Hey, my name is Joe and I’m the team leader for the Orange Sky free laundry service at Musgrave Park. I’ve been doing some type of volunteering with Orange Sky since 2015, so coming up to four years now. I love it.
I find that since I finished university and starting work full time, I can get a pretty narrow focus on work and life. Coming out on shift with our friends and having genuine conversations with people that have a different life experience helps me after a busy day to get a bit of perspective. I go home feeling a bit lighter, feeling like I can sort of check in with my life and my place in the world and it just puts me in a better mood I think. That’s what keeps me coming back. 
Before starting to volunteer with Orange Sky, I had a pretty stereotypical view of people experiencing homelessness. I would see the people on the side of the street begging for money or people who looked like they’re down on their luck, and that was the extent of my exposure to the issue. Coming out on an Orange Sky shift, you learn that everyone who comes to shift is very easy to chat to and there’s plenty of characters. Hearing their stories always highlights to me that most of our friends are really just one or two bad breaks removed from my own experience. They have made me see everyone, no matter how they appear at face value, as real people and part of the community just like anyone else. 

Key Statistics

In 2010, 36.2% of people aged 18+ (6.1 million) had volunteered. 

In 2010, formal volunteering (excluding travel) was worth $25.4 billion to the Australian economy.

96% of volunteers say that it “makes people happier.”

Sustained volunteering is associated with better mental health.


I first met Ros at Musgrave Park on this shift. She was probably one of the first washes we did and has been a constant presence ever since. She’s a real connector on shift between volunteers and friends. She knows everyone, checks in with everyone and helps build this sense of connectivity and empathy for everyone. I think she’s someone who really brings everyone together and creates a big sense of that community. She knows everyone by name and has a specific little question for everyone to make them feel welcome. I think she really fosters that sense of community that we have going here now. She’s a big part of getting that going and a reason why people come back.
I don’t necessarily have any idea of what our friends have been through to get to this point, but I know that Christmas can be a difficult time. Personally, I really look forward to catching up with my family and people I haven’t seen in a while. It reminds you that you’re part of a bigger group of people who all care about each other and a lot of our friends on shifts don’t have those connections. They don’t always have people around them they can go and be with over the holiday period. I think that could make someone feel pretty lonely, and I’d like to think that the sense of community that friends like Ros help create goes some of the way to filling that void. Everyone can be there for each other and say g’day and catch up. We’ll try and operate right through the holidays so we can maintain those connections and be there for our friends.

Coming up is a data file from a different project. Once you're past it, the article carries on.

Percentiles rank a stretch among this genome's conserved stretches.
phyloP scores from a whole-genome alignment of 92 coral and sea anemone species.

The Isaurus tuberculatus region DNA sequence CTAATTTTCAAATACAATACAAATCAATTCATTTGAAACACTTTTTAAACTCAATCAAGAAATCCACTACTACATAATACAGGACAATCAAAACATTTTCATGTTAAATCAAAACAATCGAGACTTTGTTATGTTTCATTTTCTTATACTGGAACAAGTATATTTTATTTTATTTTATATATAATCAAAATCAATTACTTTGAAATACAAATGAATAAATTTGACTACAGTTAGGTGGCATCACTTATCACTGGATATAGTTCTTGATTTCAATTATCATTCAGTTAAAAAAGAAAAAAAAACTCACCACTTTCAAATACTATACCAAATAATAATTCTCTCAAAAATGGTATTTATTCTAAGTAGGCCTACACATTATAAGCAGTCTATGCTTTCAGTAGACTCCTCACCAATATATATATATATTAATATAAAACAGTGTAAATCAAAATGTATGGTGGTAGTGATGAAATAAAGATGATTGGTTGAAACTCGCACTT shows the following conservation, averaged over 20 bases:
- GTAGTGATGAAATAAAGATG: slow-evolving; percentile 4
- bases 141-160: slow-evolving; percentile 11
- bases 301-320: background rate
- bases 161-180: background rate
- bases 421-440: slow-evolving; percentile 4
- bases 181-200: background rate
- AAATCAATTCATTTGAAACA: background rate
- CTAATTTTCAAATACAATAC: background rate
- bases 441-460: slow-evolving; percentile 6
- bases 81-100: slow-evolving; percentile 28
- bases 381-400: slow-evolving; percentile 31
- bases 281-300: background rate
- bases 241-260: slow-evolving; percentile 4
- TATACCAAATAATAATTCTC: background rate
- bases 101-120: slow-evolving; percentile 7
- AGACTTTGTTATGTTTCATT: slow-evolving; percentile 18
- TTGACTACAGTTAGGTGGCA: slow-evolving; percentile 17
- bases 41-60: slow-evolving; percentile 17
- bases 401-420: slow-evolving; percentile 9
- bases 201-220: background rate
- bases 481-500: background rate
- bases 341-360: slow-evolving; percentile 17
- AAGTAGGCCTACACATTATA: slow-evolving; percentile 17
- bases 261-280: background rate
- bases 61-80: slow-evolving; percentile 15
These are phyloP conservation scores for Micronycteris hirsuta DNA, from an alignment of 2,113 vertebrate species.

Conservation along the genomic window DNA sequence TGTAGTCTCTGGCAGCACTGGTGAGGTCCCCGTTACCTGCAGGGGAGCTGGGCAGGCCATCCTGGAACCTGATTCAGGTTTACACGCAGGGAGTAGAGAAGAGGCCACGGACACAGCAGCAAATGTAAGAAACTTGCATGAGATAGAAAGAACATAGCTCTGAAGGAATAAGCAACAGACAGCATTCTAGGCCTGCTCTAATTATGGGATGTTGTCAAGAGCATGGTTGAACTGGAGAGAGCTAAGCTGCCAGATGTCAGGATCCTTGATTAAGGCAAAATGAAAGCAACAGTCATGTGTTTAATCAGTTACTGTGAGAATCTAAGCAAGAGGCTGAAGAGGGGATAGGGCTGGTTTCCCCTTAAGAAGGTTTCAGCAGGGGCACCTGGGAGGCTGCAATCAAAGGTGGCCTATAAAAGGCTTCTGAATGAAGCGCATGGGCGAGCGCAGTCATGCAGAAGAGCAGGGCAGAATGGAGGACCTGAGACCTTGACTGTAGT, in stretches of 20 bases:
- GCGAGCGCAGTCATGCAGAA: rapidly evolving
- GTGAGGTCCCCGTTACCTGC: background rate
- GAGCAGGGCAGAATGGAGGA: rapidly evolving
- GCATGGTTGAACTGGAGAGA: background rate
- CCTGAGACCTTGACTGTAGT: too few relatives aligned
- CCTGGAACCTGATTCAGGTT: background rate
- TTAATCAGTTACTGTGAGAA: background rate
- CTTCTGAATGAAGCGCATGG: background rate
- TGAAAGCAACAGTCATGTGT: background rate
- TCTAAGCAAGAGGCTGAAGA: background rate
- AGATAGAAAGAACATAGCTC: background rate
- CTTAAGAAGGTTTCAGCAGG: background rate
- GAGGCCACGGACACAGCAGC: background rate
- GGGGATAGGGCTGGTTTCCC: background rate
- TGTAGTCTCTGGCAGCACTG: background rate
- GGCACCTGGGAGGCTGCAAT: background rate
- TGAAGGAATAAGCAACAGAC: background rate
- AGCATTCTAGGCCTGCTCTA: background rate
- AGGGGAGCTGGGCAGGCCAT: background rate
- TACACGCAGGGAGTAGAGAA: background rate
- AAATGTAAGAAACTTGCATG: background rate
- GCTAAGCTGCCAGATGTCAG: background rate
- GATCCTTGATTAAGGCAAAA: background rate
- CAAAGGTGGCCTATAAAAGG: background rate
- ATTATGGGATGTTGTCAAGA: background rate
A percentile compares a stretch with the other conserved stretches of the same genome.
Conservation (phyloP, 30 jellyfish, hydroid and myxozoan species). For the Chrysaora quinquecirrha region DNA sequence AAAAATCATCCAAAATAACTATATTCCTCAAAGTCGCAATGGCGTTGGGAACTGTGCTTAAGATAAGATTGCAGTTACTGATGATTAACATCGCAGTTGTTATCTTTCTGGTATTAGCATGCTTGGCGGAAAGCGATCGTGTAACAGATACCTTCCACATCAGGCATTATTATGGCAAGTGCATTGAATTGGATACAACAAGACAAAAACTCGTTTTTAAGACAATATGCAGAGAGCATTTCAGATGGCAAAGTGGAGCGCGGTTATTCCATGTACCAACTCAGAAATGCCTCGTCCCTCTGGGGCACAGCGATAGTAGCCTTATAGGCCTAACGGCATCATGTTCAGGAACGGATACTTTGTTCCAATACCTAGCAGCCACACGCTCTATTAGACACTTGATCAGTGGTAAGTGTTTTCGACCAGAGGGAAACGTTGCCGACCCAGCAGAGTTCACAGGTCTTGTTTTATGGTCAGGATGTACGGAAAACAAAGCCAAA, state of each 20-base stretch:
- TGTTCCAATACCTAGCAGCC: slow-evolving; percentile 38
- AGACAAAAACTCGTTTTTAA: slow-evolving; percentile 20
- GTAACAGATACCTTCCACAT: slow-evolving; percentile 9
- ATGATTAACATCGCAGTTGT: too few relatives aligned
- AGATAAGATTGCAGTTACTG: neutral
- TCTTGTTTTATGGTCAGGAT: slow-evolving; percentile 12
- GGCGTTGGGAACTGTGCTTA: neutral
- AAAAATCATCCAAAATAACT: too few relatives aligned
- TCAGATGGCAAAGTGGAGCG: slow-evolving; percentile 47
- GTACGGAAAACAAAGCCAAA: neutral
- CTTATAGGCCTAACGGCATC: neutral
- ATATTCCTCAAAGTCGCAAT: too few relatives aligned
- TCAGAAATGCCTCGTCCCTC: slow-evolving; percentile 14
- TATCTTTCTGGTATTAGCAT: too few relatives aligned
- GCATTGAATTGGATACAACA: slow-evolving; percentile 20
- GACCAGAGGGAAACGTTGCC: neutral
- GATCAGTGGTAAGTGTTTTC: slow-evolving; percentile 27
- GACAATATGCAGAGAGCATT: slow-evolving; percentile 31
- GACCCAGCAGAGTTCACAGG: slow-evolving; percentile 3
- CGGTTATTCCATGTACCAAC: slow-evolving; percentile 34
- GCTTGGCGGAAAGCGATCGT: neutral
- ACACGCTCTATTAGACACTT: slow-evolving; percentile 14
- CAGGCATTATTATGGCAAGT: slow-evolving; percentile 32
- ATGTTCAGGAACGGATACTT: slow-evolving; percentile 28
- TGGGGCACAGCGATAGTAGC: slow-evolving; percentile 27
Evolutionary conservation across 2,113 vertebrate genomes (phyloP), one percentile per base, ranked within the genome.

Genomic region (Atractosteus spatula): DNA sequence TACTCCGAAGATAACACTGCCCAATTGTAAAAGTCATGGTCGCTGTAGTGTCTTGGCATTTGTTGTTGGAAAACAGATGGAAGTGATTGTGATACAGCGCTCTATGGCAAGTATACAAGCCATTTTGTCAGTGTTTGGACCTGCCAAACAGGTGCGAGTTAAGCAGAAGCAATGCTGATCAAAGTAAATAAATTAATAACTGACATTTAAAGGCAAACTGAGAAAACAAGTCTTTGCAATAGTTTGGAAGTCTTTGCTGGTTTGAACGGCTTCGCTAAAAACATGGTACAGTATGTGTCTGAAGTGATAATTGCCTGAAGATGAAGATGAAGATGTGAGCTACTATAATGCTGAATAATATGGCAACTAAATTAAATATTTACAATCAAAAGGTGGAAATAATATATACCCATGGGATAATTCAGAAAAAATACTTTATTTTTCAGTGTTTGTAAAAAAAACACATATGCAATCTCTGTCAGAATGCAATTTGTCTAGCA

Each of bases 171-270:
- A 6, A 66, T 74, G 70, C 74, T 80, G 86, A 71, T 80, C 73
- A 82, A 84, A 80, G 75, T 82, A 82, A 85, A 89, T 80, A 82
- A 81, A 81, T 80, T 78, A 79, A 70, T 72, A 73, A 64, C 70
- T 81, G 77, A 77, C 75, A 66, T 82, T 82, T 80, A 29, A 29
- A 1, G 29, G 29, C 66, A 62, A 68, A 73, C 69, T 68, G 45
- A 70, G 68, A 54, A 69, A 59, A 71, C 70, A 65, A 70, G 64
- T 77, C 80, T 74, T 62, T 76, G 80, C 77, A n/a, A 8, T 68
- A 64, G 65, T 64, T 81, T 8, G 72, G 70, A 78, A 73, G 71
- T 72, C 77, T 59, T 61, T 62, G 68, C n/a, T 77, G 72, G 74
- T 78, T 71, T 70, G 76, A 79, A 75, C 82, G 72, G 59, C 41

Coming out around the Christmas period is always a highlight of my year. I came out last year and just felt like I was part of Orange Sky’s mission to be a consistent presence for our friends. It’s a good feeling to be able to come out with the team at a time like Christmas to show our friends we really are committed and it’s no skin off our back. I mean it’s a couple of hours a week or fortnight and I think it is much more powerful to be consistent and reliable then just come when you can. It’s good that Orange Sky works hard to operate right the way through and it really helps strengthen how genuine the community is.

I get a lot out of it for myself, to be honest. To come and spend time with our community down here was a great way to finish Christmas for me. I got a lot out of it to come and say Merry Christmas to everyone and put a smile on all their faces and it puts a smile on my face. I wouldn’t keep doing it if I didn’t get a lot out of it. I think something that the volunteers and supporters can take comfort in is that you’re getting out what you put in. If you come along and get involved, you really do create genuine connections and it’s no longer just an obligation to turn up to a shift. You want to go and catch up with friends like Ros and I think just knowing that you provide a bit to them makes you feel good for coming.

Support our friends on the street this holiday period

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